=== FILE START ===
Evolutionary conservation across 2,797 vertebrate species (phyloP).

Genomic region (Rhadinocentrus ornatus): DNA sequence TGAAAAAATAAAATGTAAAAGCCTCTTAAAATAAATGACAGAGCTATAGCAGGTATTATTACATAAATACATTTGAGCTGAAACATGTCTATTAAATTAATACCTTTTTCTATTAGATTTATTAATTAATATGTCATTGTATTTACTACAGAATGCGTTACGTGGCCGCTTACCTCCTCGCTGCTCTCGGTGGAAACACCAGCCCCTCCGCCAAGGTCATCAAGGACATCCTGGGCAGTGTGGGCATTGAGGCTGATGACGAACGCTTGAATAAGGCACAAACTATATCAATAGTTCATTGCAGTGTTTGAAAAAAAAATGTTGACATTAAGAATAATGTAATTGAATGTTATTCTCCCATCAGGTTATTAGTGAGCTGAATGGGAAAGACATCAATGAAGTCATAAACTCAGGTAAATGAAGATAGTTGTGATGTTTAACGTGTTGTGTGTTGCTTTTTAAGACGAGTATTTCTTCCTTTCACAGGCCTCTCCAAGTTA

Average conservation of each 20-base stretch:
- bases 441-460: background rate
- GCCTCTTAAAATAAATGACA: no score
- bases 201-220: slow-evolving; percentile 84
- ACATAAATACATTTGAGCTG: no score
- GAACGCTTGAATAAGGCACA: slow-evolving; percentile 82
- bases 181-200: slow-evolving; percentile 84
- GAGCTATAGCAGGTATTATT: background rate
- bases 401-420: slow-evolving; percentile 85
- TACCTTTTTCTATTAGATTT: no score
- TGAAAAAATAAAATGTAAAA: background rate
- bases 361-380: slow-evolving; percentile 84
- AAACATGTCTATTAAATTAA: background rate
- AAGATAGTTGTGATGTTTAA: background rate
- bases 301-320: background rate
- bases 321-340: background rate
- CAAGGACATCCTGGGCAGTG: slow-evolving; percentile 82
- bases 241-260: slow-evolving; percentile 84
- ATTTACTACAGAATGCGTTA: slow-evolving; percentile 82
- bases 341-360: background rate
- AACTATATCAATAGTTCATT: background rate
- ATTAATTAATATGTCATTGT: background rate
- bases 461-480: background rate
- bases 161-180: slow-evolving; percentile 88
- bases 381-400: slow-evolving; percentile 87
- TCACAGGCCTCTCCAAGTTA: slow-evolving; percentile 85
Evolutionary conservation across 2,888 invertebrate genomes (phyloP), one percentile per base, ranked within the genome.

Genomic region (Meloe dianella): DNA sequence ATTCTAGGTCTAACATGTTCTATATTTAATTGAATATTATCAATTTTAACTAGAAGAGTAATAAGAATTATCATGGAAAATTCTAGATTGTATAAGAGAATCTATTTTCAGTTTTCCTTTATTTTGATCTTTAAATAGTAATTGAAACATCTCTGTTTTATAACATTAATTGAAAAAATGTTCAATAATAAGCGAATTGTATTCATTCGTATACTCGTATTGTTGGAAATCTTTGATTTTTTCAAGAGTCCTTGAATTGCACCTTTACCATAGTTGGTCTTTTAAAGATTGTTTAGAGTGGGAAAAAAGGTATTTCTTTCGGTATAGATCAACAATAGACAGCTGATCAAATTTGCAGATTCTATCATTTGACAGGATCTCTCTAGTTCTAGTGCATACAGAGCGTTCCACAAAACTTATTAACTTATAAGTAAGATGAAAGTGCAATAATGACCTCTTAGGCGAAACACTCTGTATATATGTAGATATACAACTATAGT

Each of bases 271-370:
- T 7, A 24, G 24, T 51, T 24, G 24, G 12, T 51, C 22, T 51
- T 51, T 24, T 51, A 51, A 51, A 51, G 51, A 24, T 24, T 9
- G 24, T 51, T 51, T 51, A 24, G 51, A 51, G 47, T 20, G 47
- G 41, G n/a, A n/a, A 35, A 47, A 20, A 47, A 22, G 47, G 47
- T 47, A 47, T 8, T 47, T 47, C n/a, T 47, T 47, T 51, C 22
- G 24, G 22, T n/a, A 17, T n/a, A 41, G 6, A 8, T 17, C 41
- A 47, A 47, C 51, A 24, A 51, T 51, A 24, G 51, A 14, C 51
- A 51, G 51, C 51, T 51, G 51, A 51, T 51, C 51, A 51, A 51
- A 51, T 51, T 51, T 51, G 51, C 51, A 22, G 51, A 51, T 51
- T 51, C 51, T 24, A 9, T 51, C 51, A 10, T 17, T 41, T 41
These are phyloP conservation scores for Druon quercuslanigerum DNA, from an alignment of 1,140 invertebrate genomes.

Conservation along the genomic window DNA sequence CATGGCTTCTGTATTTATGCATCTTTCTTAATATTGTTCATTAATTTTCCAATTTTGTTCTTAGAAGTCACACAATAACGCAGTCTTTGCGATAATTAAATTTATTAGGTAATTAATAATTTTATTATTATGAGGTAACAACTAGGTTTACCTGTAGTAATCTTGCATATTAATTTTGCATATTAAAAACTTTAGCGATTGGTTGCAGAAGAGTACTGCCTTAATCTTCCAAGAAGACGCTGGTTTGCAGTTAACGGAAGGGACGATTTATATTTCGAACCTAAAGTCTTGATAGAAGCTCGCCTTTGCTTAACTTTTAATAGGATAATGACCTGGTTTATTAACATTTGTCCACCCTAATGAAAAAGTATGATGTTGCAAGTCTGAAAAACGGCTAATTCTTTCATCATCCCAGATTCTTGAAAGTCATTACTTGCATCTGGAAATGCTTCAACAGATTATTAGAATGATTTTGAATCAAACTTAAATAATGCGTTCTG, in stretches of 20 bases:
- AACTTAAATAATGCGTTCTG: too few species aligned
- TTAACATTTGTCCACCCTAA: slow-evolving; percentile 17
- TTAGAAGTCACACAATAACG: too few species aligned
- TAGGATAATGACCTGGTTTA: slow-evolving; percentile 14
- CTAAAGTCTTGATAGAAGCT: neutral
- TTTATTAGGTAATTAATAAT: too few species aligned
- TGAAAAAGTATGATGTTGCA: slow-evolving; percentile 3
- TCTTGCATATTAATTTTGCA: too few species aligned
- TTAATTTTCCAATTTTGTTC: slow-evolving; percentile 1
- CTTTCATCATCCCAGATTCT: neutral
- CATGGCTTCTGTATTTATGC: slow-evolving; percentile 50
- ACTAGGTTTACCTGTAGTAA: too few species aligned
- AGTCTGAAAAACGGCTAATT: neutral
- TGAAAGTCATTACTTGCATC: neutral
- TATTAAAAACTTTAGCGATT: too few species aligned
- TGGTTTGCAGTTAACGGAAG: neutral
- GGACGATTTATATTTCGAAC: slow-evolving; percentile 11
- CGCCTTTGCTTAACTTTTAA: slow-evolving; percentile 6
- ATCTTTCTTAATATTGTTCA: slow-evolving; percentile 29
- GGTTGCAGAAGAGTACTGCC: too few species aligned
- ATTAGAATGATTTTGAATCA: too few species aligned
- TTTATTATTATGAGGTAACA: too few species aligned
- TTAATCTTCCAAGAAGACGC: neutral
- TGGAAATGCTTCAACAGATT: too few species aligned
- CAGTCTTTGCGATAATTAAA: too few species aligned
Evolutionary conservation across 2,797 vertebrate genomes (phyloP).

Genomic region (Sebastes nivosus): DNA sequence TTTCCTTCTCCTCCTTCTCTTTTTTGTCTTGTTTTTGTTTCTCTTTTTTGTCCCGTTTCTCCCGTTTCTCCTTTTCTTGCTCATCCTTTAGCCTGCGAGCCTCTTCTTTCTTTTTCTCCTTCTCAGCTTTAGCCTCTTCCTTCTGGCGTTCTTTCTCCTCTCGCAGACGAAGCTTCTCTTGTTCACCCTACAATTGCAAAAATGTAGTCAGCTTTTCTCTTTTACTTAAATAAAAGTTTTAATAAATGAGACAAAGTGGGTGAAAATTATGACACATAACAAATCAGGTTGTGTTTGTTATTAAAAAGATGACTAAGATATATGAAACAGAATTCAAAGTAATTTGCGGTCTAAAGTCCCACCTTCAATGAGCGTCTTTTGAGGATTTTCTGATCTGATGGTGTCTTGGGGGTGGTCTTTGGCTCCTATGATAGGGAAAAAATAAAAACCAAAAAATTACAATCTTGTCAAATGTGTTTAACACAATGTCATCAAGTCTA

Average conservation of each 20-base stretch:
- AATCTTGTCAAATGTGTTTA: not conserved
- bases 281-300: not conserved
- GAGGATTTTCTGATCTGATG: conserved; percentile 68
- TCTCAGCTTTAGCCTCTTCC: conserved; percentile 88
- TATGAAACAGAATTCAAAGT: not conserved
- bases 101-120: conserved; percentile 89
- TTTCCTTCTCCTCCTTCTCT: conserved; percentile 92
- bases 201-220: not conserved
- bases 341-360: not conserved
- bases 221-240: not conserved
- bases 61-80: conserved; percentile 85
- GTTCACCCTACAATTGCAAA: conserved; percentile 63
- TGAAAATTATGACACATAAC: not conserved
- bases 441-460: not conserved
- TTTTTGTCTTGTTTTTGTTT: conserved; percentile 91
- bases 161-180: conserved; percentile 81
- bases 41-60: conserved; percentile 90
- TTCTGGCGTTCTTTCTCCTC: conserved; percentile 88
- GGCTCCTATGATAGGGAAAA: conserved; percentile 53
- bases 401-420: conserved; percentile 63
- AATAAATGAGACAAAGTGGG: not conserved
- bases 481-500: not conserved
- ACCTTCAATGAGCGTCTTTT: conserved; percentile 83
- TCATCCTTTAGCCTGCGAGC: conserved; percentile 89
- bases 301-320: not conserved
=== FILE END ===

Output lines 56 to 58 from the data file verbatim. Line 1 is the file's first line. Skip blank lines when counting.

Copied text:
- AGTCTGAAAAACGGCTAATT: neutral
- TGAAAGTCATTACTTGCATC: neutral
- TATTAAAAACTTTAGCGATT: too few species aligned